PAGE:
Sunday, December 30, 2007
It's been cleaned up and updated.
I don't necessarily agree with the positions taken by each and every blog listed there. In fact, that would be impossible since some take radically opposite views on issues that I consider important.
But, they are all there because they represent quality.
Check 'em out and let me know in the comments if any strike your fancy.
Monday, December 24, 2007
Saturday, December 22, 2007
(H/T Erkan's field diary)
Mardin gave his learned opinion on Turkish Islam and seems to have coined a new term echoing Alexis de Tocqueville’s American Exceptionalism .
He is calling it Turkish Exceptionalism. What is this Turkish Exceptionalism ?
Well, according to Mardin, it arises from the observation that :
"[t]he state takes precedence over religion by 'one millimeter'(...) Throughout its history the Ottoman Empire was cautious to distance the religion from the state(...) and was founded on the power of the state which is a concept that is difficult for many Arabs to apprehend. ".
Actually, to get a complete picture of Ottoman governance and "power of the state" one needs to go further back in history to the point where Turks were a nomadic people constantly advancing and conquering territory. By doing so, one finds a continuous strand from that period to the very present day namely a style of governance marked by expedience.
Expedience requires that one is not diverted too much by abstract notions such as human rights and human values.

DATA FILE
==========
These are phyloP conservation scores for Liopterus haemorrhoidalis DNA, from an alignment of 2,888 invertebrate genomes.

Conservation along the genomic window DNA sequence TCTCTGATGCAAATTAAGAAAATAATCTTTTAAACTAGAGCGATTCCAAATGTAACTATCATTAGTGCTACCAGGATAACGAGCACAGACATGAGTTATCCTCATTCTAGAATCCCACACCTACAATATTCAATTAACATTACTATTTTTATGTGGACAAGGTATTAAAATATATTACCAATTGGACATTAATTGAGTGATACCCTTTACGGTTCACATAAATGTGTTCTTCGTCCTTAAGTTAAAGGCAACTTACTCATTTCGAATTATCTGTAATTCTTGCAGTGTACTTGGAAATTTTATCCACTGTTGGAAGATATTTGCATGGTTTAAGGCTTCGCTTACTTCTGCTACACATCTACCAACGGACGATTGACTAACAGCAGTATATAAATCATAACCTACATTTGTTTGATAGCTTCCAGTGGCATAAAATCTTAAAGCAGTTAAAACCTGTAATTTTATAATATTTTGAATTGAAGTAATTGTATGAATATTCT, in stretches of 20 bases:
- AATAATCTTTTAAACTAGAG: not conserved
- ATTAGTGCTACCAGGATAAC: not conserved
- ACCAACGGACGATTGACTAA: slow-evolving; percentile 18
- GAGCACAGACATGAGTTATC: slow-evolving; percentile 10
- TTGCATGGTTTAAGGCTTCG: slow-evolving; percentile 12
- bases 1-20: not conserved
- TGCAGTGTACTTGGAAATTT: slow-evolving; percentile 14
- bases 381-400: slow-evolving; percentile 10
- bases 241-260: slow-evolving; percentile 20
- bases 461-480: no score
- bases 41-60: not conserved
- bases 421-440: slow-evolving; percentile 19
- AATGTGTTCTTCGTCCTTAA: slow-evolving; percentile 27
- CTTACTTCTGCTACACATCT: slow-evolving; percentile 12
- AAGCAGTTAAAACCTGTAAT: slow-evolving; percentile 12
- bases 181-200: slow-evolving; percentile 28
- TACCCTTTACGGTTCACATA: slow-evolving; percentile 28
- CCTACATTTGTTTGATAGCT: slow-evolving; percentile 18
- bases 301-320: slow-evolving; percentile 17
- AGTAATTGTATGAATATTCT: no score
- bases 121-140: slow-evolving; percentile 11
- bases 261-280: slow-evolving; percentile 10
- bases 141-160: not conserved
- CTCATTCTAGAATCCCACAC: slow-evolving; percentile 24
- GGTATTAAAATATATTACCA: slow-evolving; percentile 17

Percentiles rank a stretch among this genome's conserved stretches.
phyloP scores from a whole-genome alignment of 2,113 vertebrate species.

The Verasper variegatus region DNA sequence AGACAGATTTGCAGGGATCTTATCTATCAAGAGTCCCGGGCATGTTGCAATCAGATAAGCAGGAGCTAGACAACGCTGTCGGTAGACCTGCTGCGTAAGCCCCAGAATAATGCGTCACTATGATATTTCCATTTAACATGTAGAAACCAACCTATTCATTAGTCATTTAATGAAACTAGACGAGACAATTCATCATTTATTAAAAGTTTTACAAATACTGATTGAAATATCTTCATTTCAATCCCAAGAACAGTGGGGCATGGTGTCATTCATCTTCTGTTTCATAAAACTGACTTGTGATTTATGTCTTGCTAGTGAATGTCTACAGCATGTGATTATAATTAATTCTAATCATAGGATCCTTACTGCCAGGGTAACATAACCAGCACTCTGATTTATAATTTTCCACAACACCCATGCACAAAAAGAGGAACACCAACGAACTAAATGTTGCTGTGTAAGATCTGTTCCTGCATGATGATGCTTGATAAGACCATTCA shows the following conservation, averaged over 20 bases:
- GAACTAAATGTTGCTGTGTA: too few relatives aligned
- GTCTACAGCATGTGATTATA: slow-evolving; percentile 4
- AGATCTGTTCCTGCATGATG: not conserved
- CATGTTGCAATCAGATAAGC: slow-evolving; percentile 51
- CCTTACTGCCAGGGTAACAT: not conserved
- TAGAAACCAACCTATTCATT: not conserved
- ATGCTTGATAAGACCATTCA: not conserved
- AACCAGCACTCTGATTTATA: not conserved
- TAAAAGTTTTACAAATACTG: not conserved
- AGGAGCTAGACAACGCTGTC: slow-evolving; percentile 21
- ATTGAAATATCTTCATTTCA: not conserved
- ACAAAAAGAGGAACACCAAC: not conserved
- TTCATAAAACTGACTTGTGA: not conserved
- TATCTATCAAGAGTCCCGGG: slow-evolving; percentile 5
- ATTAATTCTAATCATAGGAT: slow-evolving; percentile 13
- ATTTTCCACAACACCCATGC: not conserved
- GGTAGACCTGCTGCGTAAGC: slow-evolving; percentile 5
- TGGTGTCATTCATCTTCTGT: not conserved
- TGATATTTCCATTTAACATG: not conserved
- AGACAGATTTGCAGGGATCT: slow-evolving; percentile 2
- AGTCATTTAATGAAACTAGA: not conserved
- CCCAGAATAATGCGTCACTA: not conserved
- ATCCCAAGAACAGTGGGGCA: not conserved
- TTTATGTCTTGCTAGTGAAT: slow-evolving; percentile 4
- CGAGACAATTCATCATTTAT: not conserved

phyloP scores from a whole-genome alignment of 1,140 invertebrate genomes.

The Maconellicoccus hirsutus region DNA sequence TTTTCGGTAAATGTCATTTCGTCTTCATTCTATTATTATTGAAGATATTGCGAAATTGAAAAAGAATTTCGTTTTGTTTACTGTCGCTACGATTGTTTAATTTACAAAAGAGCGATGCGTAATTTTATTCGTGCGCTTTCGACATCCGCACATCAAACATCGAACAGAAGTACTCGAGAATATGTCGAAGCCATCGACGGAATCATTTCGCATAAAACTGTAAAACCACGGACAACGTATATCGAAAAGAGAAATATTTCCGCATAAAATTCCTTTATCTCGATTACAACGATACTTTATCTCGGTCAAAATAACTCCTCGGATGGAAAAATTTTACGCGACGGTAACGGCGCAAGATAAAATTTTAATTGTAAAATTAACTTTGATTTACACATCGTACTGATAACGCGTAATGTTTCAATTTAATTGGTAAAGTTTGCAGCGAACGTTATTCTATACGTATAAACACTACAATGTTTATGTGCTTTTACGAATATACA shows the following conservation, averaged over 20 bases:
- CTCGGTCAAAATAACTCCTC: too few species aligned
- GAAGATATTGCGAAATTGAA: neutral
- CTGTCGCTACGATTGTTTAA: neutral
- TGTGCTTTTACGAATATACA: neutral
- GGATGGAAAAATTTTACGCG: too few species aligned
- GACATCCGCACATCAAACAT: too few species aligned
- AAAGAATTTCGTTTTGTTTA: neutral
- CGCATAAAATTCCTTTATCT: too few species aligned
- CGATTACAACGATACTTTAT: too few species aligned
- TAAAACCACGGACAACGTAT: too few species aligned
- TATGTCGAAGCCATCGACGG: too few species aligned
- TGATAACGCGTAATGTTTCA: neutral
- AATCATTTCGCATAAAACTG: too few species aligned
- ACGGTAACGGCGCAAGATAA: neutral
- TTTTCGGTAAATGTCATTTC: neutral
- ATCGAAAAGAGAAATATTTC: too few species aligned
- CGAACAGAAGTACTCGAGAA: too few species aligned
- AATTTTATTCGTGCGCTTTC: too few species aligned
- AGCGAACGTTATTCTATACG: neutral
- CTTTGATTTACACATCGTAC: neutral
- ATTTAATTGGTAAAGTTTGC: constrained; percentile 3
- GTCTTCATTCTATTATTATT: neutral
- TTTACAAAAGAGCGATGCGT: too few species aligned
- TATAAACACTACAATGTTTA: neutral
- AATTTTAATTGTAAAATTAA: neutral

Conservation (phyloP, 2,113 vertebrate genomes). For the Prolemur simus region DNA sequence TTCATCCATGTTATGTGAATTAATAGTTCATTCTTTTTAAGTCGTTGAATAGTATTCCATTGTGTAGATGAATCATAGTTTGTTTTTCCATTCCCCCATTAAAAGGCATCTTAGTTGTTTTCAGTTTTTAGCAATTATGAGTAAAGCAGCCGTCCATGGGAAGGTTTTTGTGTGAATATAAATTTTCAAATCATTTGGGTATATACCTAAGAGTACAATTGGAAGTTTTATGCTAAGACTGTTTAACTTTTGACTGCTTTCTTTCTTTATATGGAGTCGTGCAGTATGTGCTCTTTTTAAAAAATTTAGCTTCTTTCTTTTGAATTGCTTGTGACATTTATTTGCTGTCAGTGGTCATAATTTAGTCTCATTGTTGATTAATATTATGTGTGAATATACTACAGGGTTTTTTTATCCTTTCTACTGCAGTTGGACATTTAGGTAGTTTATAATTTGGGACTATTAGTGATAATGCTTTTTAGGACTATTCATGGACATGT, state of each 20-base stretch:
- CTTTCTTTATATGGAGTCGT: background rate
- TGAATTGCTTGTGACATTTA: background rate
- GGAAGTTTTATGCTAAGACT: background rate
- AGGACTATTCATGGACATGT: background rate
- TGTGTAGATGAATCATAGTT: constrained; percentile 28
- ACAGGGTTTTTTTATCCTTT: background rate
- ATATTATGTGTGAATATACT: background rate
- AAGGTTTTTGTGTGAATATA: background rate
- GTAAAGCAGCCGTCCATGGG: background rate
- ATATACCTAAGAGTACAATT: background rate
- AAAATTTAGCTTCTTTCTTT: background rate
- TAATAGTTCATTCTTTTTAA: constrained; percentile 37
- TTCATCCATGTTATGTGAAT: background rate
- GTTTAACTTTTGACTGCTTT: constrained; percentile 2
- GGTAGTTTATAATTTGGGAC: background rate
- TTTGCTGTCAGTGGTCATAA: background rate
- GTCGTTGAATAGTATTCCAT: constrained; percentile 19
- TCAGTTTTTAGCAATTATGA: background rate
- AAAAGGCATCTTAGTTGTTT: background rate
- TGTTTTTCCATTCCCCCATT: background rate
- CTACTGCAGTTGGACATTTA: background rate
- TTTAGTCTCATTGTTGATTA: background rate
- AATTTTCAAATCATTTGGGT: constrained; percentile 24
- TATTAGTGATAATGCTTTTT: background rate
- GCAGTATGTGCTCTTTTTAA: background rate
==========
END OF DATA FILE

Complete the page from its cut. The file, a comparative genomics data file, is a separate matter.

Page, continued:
The reason the Arabs don't apprehend or see themselves in the Ottoman state is because the latter is based on Turkish not Arab nationalism. Mardin says :"It is important to affirm that the religious orders in Turkey are always related to the Turkish state, (...)" How very true it is that in Turkey Islam is subservient to the state and so subservient to the principle of expedience.
Moving on, Mardin curiously makes the claim that Turks and Iranians are somehow 'philosophical'. It's not clear why or in what connection he interjects this comment but empirical study would probably reveal this philosophical aspect is seldom integrated with governance . Such philosophical traditions, for Turkey, have always been irrelevant to the state. After all, who ever heard of a Sufi Sultan ?
Perhaps what Mardin is really trying to say is that for the Turks (and the Iranians) Islam is not about ethnicity and tribalism since we are dealing with an Arab religion 'revealed' in the Arab tongue.
Sociology is a science based on real facts, real history and real evidence. Unfortunately, these elements are strangely absent from in the responses Mardin has given in this interview.Nevertheless, if we wanted to be as faithful as possible to the most coherent fragments of Mardin's analysis, we would have to conclude that the Ottoman view of the state and religion is to be summarised as a secularism of praxis and of race. Just consider that while racist supremacist parties form the fringe of politics in all Western European countries, in Turkey they are part of the mainstream.
Saturday, December 15, 2007
Thursday, December 06, 2007
Monday, December 03, 2007
"From one man he made every nation of men, that they should inhabit the whole earth; and he determined the times set for them and the exact places where they should live. God did this so that men would seek him and perhaps reach out for him and find him, though he is not far from each one of us." (Acts 17:26-27)